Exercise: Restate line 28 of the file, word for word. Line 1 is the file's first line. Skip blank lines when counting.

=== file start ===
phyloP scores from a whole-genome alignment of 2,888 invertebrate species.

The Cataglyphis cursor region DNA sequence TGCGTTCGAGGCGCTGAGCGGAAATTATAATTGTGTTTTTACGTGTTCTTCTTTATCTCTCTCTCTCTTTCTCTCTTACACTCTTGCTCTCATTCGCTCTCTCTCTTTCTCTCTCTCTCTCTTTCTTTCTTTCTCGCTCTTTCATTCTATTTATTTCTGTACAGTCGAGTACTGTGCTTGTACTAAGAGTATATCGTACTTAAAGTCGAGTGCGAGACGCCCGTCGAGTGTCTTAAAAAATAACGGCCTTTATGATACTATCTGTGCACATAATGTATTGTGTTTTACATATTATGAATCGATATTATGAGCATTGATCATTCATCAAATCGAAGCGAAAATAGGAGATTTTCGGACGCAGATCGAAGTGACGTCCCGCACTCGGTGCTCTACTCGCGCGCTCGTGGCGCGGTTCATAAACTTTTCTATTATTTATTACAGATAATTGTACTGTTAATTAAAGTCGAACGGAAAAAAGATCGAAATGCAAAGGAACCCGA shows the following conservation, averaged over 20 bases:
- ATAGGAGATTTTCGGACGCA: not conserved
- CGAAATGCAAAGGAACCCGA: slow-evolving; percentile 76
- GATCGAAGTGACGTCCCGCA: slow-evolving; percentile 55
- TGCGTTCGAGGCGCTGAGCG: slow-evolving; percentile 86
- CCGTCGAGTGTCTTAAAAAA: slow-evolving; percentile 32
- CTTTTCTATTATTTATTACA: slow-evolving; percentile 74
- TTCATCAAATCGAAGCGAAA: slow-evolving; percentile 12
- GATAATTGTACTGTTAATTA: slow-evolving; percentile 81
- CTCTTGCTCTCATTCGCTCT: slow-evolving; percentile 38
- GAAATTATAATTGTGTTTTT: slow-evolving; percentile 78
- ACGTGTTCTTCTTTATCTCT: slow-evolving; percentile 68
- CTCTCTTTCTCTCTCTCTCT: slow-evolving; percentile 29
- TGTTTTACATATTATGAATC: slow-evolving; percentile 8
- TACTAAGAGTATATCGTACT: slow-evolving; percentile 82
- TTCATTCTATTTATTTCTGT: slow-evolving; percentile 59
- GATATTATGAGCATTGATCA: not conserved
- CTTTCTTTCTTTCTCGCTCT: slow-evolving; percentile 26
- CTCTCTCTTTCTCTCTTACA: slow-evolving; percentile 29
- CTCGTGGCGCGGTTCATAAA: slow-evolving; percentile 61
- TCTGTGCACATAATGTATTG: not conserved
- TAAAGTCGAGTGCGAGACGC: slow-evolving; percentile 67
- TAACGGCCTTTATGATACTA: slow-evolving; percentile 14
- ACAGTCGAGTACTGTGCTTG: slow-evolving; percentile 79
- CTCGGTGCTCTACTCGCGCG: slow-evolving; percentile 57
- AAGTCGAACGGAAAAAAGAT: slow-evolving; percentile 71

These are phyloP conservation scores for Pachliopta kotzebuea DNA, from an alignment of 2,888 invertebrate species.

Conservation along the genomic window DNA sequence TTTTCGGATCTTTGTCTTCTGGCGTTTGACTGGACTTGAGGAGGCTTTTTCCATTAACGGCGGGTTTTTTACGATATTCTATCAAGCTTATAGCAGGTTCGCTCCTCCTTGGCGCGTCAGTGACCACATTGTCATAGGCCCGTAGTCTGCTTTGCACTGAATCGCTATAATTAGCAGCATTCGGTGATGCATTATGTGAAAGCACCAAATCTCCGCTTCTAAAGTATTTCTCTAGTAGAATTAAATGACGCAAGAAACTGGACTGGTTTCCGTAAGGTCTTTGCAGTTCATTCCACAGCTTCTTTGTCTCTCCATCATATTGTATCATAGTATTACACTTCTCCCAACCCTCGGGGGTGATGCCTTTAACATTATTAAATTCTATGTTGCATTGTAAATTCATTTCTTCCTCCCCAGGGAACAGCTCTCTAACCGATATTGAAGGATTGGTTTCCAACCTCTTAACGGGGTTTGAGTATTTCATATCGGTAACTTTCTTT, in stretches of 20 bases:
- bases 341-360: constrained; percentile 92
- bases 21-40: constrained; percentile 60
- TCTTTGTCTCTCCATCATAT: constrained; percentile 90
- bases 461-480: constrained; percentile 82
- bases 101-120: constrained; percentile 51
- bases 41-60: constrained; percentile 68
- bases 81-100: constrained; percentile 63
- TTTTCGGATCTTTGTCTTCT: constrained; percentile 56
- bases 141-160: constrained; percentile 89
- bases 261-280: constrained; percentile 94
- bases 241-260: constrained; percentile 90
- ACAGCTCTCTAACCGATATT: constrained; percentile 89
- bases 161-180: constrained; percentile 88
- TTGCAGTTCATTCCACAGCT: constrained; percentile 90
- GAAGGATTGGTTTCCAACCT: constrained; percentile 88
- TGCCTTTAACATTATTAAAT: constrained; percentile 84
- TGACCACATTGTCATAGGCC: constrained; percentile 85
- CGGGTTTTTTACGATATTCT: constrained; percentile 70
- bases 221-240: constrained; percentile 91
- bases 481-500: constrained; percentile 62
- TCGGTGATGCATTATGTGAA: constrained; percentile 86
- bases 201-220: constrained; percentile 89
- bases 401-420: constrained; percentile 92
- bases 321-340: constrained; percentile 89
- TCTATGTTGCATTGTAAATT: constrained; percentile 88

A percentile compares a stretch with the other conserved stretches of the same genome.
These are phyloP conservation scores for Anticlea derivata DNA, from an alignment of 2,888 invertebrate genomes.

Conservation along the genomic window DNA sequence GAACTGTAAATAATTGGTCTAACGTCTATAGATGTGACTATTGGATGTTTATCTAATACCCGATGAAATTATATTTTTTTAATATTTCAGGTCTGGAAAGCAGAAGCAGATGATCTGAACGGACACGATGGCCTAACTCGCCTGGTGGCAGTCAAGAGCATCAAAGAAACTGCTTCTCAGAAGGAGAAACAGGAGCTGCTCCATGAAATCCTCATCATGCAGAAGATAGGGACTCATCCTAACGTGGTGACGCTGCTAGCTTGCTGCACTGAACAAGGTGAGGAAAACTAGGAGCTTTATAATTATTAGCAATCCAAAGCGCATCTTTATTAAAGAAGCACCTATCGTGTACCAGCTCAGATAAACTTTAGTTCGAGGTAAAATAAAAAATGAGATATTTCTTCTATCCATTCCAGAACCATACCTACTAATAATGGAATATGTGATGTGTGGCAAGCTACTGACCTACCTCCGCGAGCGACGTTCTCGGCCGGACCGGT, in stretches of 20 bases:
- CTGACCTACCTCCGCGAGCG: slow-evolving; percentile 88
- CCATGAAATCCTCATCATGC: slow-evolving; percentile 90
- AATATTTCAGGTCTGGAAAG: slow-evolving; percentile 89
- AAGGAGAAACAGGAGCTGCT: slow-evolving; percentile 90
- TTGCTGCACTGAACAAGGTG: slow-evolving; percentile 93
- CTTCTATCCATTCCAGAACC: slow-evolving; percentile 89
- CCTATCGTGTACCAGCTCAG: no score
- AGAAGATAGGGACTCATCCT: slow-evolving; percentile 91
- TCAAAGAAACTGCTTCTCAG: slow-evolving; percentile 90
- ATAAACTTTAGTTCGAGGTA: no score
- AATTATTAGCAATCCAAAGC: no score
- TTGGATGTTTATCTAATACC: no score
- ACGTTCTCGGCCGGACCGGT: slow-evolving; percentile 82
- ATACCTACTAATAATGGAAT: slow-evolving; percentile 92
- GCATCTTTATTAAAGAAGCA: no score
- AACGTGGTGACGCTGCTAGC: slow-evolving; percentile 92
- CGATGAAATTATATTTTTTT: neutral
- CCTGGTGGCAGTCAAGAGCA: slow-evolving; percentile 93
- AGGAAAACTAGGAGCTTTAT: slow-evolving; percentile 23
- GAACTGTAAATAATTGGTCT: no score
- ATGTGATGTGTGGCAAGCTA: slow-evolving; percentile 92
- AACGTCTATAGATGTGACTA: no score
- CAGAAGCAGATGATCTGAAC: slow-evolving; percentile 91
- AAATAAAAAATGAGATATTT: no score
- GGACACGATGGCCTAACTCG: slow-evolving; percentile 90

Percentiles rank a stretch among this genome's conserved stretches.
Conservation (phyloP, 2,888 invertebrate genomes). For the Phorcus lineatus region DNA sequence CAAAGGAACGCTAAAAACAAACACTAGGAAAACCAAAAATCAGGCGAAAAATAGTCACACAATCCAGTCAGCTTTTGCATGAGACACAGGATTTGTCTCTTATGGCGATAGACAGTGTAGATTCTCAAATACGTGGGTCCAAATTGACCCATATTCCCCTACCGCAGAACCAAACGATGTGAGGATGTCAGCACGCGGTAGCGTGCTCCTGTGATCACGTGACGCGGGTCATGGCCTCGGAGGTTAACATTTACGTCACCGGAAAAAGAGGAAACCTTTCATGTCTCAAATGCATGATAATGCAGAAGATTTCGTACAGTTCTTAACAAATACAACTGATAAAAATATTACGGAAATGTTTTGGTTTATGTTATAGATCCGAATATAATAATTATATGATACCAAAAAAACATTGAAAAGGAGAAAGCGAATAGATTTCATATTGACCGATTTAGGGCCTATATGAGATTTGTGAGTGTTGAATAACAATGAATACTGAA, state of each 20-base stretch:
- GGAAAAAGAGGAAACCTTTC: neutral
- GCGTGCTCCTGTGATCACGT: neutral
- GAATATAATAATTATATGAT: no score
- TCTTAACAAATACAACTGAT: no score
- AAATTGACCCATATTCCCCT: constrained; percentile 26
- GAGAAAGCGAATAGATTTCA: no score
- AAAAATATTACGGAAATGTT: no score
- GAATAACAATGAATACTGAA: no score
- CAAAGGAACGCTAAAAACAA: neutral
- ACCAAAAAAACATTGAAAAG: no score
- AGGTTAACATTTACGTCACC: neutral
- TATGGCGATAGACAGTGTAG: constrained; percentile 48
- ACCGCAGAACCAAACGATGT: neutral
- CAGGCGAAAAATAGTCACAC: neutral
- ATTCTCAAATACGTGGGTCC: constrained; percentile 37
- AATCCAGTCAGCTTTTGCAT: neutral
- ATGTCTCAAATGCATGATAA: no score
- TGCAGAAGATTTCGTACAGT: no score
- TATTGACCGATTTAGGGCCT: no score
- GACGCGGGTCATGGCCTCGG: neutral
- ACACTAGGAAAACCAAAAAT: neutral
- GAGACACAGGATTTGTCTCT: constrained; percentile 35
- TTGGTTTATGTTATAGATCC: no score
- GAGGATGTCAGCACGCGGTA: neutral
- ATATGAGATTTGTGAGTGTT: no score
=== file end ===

These are phyloP conservation scores for Pachliopta kotzebuea DNA, from an alignment of 2,888 invertebrate species.